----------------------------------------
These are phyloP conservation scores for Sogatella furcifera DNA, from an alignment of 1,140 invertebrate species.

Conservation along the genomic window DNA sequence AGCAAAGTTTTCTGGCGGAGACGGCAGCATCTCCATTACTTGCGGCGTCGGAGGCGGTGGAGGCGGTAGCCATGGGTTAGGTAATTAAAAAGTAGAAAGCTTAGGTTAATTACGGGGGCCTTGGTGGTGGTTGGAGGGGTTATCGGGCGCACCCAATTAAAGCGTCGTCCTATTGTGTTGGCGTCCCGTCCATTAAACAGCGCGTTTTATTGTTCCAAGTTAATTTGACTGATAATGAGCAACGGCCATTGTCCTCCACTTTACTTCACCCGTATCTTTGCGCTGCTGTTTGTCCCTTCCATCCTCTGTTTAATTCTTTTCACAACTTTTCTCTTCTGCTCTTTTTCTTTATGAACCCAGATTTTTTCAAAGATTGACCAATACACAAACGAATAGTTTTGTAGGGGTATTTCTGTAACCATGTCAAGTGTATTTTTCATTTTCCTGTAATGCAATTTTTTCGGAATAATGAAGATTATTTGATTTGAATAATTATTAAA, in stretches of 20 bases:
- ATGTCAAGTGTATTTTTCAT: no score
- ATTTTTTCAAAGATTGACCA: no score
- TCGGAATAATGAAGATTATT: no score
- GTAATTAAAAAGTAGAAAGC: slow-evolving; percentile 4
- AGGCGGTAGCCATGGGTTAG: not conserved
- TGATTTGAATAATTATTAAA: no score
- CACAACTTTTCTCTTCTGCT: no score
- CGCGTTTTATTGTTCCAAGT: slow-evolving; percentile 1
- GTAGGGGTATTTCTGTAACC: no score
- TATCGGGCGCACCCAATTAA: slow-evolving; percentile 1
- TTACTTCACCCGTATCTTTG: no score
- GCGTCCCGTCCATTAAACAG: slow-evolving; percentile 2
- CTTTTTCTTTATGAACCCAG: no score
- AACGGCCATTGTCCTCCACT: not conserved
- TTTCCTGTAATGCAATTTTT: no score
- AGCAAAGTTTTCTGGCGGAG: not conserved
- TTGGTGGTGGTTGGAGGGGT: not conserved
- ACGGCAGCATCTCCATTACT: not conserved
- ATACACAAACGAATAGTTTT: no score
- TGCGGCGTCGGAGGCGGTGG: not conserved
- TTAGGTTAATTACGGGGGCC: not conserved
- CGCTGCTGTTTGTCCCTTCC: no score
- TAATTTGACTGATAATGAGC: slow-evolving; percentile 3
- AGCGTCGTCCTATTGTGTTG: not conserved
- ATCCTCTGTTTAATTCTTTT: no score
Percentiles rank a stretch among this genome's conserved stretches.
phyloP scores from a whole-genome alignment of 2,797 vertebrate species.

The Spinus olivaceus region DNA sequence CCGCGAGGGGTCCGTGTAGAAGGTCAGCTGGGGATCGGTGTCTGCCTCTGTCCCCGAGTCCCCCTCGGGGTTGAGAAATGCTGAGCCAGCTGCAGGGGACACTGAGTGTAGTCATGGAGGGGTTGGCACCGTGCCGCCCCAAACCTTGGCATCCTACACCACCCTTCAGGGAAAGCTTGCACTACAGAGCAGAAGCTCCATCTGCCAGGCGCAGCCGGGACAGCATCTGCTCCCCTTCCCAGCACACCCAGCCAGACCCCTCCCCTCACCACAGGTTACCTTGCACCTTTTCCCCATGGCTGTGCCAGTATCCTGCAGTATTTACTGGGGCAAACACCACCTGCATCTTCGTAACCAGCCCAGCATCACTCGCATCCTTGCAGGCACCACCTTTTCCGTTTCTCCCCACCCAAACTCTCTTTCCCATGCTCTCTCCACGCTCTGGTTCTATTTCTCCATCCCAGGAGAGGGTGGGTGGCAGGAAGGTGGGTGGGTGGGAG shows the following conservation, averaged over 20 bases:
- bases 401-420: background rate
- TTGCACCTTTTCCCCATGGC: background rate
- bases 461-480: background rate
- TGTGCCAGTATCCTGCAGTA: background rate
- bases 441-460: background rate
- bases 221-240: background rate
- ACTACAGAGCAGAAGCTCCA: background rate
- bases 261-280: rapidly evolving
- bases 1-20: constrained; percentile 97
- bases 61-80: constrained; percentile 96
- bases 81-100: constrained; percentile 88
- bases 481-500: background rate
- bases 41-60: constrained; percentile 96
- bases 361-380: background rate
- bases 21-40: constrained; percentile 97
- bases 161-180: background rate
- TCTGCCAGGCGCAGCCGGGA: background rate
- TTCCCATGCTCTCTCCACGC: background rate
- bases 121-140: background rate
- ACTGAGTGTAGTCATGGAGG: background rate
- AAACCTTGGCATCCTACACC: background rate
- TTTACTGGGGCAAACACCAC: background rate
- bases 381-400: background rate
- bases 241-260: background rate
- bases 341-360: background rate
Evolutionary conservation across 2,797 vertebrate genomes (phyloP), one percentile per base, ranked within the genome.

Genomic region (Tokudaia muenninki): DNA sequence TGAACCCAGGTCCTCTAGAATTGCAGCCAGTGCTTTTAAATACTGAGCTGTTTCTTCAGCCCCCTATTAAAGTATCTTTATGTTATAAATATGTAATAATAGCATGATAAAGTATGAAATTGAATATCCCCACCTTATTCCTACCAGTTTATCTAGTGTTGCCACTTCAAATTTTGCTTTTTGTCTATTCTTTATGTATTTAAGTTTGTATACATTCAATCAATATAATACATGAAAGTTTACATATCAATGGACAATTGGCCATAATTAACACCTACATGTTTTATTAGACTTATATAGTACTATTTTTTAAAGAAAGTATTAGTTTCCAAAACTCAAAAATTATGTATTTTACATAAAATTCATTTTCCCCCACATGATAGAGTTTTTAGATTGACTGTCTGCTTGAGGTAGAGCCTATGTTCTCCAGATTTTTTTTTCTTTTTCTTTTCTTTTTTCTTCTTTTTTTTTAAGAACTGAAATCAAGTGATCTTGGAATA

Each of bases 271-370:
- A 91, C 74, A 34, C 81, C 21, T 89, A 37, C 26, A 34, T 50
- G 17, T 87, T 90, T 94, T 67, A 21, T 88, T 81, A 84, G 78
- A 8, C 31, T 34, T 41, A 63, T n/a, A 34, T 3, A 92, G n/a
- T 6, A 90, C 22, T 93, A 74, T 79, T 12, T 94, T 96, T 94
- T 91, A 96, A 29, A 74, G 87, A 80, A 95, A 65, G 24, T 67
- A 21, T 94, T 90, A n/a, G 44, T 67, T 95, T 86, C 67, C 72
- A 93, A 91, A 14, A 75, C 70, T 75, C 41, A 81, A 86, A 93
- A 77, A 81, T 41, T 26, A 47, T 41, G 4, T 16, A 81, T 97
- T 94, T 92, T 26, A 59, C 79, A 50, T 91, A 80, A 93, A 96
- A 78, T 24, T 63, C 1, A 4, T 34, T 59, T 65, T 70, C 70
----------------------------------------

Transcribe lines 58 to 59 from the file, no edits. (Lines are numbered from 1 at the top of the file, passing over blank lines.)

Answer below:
Each of bases 271-370:
- A 91, C 74, A 34, C 81, C 21, T 89, A 37, C 26, A 34, T 50